Monday, June 4, 2012

Kind of Blue: Part 3

This is the final post in the three part-series on Kind of Blue. Wrapping up, I wanted to provide information about Miles himself. While Gil Evans and the unrelated pianist, Bill Evans, made significant contributions to the album, it is Miles' baby. For the truly diligent I suggest reading his Miles autobiography.

If your interest does not extend to digging into Miles at that level, this video may be a better choice:

Miles Davis Cool Jazz Sound

Since this blog is all about Music for Drummers, it is appropriate to shine a bright light on Jimmy Cobb. I think that had Miles' first and second choices - Philly Joe or Art Taylor - been in the drum chair the album would have been less magical. Both Jones and Taylor were highly regarded and influential drummers. In fact, they were probably the best drummers during that era. Both were also highly prolific. If you pick up jazz albums from the 50s and 60s and read the credits, chances are either Philly Joe or Art Taylor was the drummer.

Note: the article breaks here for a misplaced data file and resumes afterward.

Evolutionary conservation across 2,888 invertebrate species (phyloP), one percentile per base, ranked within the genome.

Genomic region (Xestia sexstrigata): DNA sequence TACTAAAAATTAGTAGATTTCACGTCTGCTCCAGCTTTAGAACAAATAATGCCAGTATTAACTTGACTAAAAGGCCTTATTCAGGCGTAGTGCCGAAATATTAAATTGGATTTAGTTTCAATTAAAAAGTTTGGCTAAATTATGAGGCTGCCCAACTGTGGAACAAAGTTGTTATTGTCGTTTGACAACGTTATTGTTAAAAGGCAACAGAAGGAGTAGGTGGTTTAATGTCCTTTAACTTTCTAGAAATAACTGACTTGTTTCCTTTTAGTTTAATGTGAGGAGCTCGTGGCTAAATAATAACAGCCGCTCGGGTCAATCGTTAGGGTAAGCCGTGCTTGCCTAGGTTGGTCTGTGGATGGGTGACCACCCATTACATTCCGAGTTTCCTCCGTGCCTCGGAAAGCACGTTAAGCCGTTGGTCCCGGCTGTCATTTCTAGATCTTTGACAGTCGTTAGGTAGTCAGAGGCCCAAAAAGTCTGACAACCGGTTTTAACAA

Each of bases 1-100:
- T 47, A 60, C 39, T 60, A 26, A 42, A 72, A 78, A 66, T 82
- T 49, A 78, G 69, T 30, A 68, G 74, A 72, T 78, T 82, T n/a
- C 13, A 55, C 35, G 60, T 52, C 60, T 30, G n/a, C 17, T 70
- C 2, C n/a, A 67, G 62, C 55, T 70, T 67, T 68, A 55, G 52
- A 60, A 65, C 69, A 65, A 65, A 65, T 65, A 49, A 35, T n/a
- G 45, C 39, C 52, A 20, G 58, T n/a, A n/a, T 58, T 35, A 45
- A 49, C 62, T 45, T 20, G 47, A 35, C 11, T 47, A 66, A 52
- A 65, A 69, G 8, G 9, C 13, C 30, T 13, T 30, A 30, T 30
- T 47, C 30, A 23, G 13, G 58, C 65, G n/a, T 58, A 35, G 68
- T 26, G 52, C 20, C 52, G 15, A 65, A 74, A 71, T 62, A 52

The one thing that Cobb brought to the session that set him apart was his amazing cymbal work. In my opinion he had a touch that neither Philly Joe or Art had on cymbals. Moreover, I think Cobb's drumming was a perfect complement to Evans' piano. While Taylor could have connected to Evans at a very subtle level, I an not convinced that Philly Joe would have. Again, that is just my opinion and I could be completely wrong.

A great deal about Jimmy is revealed in this interview conducted by Marc Myers on JazzWax. If you've never been to Marc's site I recommend a visit (and bookmark it too!) The remaining parts of the interview are: Part 2, Part 3 and Part 4.

In my next post I'll discuss the second best selling album from 1959, the Dave Brubeck Quartet's Time Out.

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